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Mojave Fishhook Cactus
Sclerocactus polyancistrus
About Mojave Fishhook Cactus (Sclerocactus polyancistrus) 0 Nurseries Carry This Plant Sclerocactus polyancistrus is a species of cactus known by several common names, including redspined fishhook cactus, Mojave fishhook cactus, pineapple cactus, and hermit cactus. Sclerocactus polyancistrus is native to the Mojave Desert in eastern California and southern Nevada. It grows in desert scrub, woodlands, and canyons, often on limestone stubstrate. The Sclerocactus polyancistrus cactus has a cylindrical stem up to 25 centimeters tall by 8 wide. They may grow in clusters. The cactus is densely spiny, each areole has several reddish or white central spines with hooked tips and several more white spines around the edge. The fragrant flower is up to 10 centimeters wide and may be most any shade of pink or red-violet. The scaly, fleshy fruit is 2 or 3 centimeters long.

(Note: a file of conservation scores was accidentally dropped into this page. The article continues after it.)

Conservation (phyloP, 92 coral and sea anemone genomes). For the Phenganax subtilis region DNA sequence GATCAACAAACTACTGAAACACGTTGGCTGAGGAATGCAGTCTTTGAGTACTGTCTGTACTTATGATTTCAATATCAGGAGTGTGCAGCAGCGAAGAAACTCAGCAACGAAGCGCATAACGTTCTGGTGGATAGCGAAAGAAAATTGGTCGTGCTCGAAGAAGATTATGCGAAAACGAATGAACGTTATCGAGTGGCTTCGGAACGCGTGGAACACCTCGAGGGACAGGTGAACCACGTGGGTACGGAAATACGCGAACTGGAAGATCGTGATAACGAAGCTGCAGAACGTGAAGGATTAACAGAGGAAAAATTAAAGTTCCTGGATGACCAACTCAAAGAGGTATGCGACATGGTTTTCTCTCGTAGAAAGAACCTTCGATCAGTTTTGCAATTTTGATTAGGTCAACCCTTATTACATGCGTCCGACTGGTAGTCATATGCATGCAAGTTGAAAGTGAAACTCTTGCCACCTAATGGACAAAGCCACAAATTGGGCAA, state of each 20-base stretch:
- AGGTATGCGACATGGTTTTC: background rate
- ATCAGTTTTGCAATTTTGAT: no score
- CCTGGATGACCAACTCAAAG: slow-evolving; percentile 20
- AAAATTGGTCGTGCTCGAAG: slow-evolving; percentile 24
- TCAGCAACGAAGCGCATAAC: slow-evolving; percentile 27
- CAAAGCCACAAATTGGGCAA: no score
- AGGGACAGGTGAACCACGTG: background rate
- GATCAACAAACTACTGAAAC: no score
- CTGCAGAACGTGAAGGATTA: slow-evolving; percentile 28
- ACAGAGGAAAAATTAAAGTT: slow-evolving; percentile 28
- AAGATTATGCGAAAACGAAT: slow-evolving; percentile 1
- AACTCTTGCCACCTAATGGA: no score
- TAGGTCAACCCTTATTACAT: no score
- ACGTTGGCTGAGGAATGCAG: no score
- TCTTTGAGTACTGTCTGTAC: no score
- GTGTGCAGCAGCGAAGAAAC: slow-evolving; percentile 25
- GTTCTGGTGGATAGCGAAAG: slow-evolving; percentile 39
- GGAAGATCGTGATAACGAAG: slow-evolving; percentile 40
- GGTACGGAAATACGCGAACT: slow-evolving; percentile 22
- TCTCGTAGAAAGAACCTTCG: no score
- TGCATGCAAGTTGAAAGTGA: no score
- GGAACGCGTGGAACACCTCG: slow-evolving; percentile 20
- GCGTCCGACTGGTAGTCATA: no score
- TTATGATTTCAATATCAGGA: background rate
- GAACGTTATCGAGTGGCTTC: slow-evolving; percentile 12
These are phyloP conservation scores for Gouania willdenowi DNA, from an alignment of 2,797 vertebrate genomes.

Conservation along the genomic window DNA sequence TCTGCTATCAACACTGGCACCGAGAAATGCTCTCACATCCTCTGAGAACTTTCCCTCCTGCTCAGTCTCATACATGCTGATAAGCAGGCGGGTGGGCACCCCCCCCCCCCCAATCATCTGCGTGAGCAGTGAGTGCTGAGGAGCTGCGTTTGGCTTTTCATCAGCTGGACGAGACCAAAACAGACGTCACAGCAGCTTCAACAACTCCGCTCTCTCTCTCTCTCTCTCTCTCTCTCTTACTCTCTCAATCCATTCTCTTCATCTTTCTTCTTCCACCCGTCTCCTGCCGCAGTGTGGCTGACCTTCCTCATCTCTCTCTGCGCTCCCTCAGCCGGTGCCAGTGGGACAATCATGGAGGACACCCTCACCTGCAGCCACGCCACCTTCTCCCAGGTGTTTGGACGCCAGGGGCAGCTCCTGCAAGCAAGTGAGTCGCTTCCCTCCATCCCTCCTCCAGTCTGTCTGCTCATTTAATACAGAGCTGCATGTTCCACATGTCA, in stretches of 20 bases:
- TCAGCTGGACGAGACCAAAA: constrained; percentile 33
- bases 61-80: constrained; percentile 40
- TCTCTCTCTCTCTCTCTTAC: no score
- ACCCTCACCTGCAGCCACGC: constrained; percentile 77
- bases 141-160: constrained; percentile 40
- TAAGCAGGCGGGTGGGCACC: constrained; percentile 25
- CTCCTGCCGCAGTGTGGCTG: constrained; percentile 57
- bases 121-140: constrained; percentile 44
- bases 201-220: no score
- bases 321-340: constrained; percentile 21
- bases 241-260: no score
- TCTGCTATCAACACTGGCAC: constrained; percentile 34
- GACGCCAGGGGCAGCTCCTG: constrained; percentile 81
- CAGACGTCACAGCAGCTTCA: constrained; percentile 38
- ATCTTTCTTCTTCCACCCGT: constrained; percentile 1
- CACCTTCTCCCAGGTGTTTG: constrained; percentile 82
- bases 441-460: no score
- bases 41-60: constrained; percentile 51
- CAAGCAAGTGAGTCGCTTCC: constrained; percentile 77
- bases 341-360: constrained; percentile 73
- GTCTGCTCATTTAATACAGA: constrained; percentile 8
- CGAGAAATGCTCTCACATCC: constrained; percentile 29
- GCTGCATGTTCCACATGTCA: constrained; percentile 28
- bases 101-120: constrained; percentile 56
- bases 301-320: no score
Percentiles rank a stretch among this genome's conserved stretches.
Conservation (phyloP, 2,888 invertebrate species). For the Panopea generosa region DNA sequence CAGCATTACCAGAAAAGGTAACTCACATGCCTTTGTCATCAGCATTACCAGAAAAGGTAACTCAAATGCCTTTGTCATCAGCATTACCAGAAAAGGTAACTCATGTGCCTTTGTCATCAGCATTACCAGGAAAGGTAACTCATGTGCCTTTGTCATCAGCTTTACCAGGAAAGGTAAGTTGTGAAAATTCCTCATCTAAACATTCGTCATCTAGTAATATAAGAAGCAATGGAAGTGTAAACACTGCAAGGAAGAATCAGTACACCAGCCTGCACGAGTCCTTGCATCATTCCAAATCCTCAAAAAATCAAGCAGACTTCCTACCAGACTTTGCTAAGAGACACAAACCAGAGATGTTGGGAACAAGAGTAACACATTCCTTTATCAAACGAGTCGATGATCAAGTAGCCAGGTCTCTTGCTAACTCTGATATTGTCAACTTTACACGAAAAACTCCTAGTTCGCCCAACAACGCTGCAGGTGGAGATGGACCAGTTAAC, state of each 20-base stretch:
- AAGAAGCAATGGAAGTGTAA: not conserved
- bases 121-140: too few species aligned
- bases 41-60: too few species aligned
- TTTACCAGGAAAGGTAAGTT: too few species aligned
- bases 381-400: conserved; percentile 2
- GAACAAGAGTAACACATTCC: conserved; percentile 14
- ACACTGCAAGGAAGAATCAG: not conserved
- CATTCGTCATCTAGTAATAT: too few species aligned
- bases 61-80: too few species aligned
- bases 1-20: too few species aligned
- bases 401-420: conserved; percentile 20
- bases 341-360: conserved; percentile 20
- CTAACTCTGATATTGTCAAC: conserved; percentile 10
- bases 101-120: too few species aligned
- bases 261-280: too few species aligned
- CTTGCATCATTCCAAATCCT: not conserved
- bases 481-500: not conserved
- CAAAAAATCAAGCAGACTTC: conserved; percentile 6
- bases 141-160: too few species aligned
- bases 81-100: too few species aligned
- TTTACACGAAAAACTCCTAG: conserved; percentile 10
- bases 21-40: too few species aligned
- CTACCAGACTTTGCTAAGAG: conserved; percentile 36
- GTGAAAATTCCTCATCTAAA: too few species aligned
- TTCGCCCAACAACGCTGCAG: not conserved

Plant Description
Plant Type
Plant Type

9.8 in tall

Flower Color
Flower Color
Pink, White, Purple, Red

Wildlife Supported

Butterflies & moths hosted ( 1 confirmed ) SHOW ALL

Landscaping Information
Natural Setting
Annual Precipitation: 3.6" - 11.4", Summer Precipitation: 0.49" - 2.09", Coldest Month: 30.3" - 52.3", Hottest Month: 57.7" - 81.9", Humidity: 2.55" - 34.40", Elevation: 1917" - 7682"

Alternative Names
Common Names: Pineapple Cactus, Redspined Fishhook Cactus

Sources include: Wikipedia. All text shown in the "About" section of these pages is available under the Creative Commons Attribution-ShareAlike License. Plant observation data provided by the participants of the California Consortia of Herbaria, Sunset information provided by Jepson Flora Project. Propogation from seed information provided by the Santa Barbara Botanical Garden from "Seed Propagation of Native California Plants" by Dara E. Emery. Sources of plant photos include CalPhotos, Wikimedia Commons, and independent plant photographers who have agreed to share their images with Calscape. Other general sources of information include Calflora, CNPS Manual of Vegetation Online, Jepson Flora Project, Las Pilitas, Theodore Payne, Tree of Life, The Xerces Society, and information provided by CNPS volunteer editors, with special thanks to Don Rideout. Climate data used in creation of plant range maps is from PRISM Climate Group, Oregon State University, using 30 year (1981-2010) annual "normals" at an 800 meter spatial resolution.

Links:   Jepson eFlora Taxon Page  CalPhotos  Wikipedia  Calflora

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